#April 7, 2021 – World Health Day will be observed on 7 April 2021, under the theme “Together for a fairer, healthier world”. It is a call for urgent action to eliminate health inequities and mobilise action to attain better health for all and leave no one behind.
Health inequities are unjust, unfair, and widen the equity gaps, preventing people from reaching their full potential due to where a person is born, lives, grows, and works. These health inequities are largely felt among those who are disadvantaged and often experience discrimination which may lead to illnesses, morbidity and premature mortality.
“Reducing health inequities is important because health is a fundamental human right. Everyone deserves to live a healthy life regardless of their age, gender, ethnicity, disability, economic situation or employment. Health inequities go against the very fabric of social justice because they are avoidable,” stated Dr. Joy St. John, Executive Director at the Caribbean Public Health Agency (CARPHA).
To promote prevention, a whole of society approach is necessary. It is important to work together with those who are in affected communities, address inequity issues, implement solutions, and work with governments to create a harmonised system. In addition, health information systems should be able to identify vulnerable populations, and health inequities should be monitored to ensure everyone has access to quality health services without discrimination.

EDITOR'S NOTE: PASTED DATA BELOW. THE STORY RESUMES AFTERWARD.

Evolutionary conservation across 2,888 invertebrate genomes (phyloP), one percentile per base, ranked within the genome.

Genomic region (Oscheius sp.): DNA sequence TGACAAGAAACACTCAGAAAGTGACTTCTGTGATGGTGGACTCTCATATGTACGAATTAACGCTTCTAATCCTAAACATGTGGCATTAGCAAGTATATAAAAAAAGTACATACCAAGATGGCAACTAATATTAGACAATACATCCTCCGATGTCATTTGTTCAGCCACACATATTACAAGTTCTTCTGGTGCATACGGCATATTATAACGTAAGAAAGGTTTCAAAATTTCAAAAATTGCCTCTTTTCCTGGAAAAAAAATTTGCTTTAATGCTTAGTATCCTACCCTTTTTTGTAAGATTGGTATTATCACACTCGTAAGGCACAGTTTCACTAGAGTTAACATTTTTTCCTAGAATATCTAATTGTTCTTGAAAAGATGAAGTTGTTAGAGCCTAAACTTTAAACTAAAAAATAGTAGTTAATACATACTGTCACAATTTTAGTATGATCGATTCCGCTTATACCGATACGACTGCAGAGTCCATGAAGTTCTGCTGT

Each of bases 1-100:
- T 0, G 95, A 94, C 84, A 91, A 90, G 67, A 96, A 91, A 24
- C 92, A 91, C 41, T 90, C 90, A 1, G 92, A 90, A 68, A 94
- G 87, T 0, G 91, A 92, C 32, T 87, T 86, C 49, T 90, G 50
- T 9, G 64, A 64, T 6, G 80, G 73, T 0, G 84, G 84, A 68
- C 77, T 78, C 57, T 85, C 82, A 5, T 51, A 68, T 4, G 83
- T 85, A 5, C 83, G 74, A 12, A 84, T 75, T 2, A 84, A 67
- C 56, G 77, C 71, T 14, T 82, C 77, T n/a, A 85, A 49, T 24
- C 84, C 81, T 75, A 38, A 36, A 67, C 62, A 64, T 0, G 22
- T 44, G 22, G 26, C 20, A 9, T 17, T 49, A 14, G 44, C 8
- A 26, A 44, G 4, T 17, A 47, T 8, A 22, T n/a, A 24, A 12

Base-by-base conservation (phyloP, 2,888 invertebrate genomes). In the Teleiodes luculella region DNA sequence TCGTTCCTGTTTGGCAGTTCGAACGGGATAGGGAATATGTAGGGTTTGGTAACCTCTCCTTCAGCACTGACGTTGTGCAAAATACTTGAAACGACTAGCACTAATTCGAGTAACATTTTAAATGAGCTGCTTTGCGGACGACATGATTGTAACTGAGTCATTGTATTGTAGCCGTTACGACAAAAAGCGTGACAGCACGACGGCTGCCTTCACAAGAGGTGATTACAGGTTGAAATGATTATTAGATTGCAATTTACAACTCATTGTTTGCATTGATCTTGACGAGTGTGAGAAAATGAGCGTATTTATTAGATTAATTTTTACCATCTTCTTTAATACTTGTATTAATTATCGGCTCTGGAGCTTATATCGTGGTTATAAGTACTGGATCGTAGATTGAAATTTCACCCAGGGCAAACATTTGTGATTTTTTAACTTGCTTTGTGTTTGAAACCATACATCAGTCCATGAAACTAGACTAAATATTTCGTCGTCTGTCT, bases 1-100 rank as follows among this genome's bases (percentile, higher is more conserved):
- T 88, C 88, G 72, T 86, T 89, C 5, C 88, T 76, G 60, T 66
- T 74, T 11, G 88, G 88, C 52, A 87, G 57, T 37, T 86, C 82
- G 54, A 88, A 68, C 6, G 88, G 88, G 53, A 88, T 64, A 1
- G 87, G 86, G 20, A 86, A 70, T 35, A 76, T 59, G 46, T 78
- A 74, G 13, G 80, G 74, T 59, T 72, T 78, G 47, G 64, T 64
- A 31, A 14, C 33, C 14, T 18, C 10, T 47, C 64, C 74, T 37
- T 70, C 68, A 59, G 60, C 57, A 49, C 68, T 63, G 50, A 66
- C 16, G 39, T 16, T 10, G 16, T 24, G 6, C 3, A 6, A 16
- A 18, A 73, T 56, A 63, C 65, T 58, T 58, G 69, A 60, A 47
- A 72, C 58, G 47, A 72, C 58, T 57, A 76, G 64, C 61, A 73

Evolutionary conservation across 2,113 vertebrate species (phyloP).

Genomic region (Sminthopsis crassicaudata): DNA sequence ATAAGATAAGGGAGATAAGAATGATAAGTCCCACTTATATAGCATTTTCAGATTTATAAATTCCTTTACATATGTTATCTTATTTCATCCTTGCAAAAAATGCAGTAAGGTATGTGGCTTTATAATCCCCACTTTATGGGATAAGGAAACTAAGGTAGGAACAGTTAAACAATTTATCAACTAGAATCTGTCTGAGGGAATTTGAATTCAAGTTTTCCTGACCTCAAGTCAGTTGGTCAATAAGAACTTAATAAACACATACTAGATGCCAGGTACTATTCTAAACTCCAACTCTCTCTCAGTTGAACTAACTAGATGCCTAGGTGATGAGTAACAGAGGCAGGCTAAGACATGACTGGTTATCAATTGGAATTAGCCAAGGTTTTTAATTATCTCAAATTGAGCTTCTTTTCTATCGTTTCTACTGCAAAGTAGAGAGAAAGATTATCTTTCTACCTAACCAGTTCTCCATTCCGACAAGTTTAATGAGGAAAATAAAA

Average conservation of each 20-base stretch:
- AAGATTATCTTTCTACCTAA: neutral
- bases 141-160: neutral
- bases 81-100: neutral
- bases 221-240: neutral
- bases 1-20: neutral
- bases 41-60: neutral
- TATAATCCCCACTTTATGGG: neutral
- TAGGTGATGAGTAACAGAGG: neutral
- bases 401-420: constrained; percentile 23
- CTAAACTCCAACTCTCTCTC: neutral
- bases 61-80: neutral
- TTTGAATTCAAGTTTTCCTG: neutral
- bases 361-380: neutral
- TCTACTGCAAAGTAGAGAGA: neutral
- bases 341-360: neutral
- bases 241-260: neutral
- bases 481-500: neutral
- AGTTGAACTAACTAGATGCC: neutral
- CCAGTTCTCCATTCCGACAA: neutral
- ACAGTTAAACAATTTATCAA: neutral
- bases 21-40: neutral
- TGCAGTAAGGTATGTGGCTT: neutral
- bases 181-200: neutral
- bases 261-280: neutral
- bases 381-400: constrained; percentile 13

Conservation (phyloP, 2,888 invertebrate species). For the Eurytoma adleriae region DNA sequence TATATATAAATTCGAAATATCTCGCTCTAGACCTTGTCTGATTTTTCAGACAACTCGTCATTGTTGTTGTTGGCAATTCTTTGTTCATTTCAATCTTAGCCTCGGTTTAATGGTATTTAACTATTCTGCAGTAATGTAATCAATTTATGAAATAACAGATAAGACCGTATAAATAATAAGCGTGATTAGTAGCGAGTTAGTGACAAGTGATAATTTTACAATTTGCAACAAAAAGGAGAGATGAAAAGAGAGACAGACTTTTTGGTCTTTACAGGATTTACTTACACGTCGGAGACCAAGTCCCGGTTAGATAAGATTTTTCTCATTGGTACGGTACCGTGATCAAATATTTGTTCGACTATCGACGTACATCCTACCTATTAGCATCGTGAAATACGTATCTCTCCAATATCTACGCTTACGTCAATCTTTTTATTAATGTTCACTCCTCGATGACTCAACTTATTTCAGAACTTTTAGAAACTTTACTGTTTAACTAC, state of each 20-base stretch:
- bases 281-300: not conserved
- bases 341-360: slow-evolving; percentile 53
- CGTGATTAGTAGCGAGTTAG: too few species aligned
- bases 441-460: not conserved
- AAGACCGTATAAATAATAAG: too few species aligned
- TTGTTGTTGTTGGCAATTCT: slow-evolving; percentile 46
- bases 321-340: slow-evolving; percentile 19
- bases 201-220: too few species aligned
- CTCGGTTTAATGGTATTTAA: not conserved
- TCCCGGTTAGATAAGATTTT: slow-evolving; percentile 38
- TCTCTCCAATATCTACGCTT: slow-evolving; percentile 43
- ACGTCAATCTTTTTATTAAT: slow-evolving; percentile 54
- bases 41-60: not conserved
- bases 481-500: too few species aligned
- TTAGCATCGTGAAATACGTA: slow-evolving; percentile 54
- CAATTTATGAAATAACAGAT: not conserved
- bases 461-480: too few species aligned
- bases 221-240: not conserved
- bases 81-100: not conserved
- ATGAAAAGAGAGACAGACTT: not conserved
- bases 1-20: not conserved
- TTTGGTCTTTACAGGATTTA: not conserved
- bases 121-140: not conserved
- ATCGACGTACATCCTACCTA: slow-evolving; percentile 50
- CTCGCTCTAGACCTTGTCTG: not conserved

Several factors contribute to inequities such as poverty, unemployment, environmental challenges, gender inequalities, and most recently, the emergence of COVID-19. The pandemic has had grave consequences for people already experiencing inequities. It has disproportionately impacted those people already socially and economically disadvantaged.
“The COVID-19 pandemic revealed the difficulties in ensuring access for persons with chronic diseases, vulnerable communities, and those facing inequalities, to receiving healthcare. We need to ensure that the rights of persons living with chronic diseases are not violated, and the provision of chronic disease prevention and control services continue for children, adolescents, adults and vulnerable populations during COVID-19,” said Dr. St. John.
CARPHA supports Member States’ access to quality health care and essential medicines, by providing public health services in areas such as laboratory testing, environmental health, surveillance, program development and policy advice. This contributes to a positive effect on the provision of services to communities and ultimately on their health and well-being.
Through its Caribbean Regulatory System, CARPHA helps Member States to reduce the cost of quality medicines to consumers and the health system, thereby improving accessibility and affordability.
CARPHA collaborates with national, regional and international partners to ensure Caribbean people have access to an adequate and sustainable supply of potable water for consumption, to satisfy hygiene and sanitation, while maintaining availability for the sustenance of ecosystem functionality.